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A business-to-consumer (B2C) transaction is an exchange through which a business serves a final product to the end user without intermediary entities like retail outlets or middlemen. Applications of the business-to-consumer concept have transformed the way businesses interact with the market. There is a marked operational difference between companies that implement the B2C model and companies that utilize the business-to-business (B2B) model, the previously prevalent technique of business-to-consumer interaction. The Internet was instrumental in the shift from the B2B, or retail model, to the B2C paradigm. Many of the most successful and recognizable business-to-consumer operations are implemented over the Internet and are becoming increasingly sophisticated in their approach towards reaching consumers directly.
In the B2B, or retail model, producing businesses distribute their products to businesses like retail outlets or distributors that sell the products to the end consumers. Supply chains guide the product from its origins in a factory to the hands of the customer. Depending on the nature of the product and its accessibility to the customer, these chains can be a couple of links to many dozens of links long. Furthermore, the eventual transaction is between the customer and the last business in the chain, which means that businesses all along the supply chain will take marginal profits for their efforts. With a business-to-consumer setup, however, there is only one transaction, with the sole middlemen being the carrier that transports the goods.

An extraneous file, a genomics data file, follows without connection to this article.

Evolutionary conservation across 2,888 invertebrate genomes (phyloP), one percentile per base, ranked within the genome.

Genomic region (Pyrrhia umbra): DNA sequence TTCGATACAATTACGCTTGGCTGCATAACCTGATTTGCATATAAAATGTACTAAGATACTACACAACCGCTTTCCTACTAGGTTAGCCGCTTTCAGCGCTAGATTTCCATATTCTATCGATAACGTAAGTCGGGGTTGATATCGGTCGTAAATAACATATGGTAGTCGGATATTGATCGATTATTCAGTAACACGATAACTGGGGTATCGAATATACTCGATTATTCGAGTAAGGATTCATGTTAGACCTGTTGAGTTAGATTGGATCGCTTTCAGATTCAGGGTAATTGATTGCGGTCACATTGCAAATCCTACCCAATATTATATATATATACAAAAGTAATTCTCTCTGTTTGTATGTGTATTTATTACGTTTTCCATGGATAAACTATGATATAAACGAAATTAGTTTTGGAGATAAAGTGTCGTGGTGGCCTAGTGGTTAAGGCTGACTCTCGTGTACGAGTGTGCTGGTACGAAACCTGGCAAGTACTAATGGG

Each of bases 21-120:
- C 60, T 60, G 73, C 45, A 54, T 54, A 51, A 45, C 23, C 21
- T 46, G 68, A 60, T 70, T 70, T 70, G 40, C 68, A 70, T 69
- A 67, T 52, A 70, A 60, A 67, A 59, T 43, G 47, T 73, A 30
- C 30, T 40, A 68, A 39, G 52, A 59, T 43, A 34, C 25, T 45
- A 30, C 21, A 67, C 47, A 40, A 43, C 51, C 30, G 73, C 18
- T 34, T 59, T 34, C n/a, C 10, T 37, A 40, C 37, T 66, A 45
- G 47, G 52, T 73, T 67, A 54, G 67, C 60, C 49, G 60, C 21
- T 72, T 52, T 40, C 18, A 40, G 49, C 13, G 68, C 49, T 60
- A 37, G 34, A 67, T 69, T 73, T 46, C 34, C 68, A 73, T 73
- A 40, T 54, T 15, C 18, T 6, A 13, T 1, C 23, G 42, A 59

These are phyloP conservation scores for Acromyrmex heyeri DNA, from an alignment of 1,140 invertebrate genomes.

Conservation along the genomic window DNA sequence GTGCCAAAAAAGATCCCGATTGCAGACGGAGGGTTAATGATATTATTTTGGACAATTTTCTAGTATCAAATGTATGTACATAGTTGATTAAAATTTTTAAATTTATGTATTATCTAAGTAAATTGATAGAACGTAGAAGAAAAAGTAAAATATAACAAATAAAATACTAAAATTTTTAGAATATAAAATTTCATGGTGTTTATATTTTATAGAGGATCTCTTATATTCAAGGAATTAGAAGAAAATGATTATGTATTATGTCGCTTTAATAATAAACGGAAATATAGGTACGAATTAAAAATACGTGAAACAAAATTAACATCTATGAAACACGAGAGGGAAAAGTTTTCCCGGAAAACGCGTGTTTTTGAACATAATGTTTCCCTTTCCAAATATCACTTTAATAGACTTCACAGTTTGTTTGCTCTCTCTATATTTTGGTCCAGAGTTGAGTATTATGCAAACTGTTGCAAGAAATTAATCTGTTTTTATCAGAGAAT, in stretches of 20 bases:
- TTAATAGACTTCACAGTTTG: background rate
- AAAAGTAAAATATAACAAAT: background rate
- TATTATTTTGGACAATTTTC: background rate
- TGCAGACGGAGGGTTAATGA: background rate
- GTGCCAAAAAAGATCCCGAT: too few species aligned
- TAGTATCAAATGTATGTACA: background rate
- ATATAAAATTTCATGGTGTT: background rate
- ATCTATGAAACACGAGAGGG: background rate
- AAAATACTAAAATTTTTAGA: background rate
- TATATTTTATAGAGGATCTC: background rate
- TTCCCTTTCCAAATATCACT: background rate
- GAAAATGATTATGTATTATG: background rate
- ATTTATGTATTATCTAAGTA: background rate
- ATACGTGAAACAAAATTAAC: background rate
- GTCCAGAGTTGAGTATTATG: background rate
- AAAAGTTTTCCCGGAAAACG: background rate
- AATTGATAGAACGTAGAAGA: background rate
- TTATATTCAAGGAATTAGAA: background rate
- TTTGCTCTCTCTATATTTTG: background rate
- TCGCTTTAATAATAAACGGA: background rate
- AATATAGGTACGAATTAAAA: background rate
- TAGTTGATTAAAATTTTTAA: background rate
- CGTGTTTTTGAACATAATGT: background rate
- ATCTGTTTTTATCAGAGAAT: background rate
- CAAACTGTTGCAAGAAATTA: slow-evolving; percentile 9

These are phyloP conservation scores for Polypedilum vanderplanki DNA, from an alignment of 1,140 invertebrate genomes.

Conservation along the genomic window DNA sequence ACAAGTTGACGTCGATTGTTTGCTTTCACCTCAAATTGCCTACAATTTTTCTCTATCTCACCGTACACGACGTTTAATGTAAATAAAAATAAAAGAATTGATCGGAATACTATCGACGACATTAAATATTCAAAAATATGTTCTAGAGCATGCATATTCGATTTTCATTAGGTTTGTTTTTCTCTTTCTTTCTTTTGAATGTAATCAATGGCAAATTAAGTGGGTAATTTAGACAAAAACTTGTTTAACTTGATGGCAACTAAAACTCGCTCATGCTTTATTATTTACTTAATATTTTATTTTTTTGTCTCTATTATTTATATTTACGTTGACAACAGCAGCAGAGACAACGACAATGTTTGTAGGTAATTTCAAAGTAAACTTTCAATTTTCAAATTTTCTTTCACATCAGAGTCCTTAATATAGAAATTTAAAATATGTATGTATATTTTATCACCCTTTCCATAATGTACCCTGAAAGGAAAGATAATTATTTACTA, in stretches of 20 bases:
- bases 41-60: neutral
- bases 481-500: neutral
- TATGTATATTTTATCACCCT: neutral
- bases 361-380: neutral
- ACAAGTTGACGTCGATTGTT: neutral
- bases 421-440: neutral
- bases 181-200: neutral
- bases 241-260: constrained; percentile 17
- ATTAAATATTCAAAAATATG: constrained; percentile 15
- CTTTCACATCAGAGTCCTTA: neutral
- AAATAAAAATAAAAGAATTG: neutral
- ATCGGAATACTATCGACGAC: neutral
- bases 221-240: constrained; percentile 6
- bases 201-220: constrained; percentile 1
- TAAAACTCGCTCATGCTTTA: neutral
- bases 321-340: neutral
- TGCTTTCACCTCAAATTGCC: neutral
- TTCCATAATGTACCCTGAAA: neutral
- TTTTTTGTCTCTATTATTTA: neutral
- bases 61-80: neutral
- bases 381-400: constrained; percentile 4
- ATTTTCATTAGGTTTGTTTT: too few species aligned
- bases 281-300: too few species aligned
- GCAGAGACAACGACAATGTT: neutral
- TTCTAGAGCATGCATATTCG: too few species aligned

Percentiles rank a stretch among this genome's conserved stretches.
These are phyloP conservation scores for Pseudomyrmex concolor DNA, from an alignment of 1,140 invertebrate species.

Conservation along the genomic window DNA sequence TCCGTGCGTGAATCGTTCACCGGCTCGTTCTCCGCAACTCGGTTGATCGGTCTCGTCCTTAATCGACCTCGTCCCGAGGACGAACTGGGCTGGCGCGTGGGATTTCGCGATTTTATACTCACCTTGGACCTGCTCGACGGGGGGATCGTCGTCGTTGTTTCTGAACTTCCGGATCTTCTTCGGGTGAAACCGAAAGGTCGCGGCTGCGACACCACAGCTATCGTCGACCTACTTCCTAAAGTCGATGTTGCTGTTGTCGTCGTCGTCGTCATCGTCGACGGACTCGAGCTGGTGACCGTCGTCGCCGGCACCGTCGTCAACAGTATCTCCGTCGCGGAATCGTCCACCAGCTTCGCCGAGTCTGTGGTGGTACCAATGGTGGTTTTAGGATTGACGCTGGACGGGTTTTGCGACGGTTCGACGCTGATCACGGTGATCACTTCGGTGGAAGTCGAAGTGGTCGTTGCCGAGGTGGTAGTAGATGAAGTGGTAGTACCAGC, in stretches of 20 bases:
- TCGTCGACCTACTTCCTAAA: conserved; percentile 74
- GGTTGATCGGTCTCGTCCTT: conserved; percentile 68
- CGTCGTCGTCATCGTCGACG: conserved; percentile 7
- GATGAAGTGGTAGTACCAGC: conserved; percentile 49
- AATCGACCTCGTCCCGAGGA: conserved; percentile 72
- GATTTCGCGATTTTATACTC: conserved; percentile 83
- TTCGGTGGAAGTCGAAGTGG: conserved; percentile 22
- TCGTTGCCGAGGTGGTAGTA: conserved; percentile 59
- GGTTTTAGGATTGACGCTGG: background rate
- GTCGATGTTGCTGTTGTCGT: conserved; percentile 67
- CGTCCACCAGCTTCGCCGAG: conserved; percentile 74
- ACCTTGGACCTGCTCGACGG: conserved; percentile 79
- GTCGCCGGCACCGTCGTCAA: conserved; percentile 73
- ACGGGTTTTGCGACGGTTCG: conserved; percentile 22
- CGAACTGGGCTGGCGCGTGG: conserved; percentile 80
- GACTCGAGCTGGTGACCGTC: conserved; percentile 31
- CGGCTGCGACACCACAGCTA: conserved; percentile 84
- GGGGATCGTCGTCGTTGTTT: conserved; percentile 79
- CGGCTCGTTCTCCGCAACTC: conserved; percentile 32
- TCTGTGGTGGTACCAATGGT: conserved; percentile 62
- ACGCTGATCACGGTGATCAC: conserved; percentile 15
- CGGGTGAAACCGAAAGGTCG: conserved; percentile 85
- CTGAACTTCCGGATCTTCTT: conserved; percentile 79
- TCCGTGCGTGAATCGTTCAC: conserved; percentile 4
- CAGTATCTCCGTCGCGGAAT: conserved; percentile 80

As cumbersome as it seems, the B2B was the best way to distribute goods at one point in time. The Internet, however, changed that by allowing business to set up a virtual presence in cyberspace that consumers could use to directly purchase wares. E-commerce and banking solutions that enabled online transactions made the process of paying for a product as simple as a few clicks, making business-to-consumer transactions incredibly convenient for both the business and the consumer.
It took only a few years for the business-to-consumer concept to take flight, and there are many big-brand companies that sell their products directly to consumers via the Internet. A more interesting trend is the rise of businesses that retail their goods exclusively online; a prominent example of such a business is Amazon. Some companies have taken the business-to-consumer model further by intertwining their shopping database with information gleaned from social networking sites. Christened the business-to-one (B21) model, these online outlets anticipate a customer’s likes and preferences based on data from his social networking profiles and customize the shopping experience accordingly.
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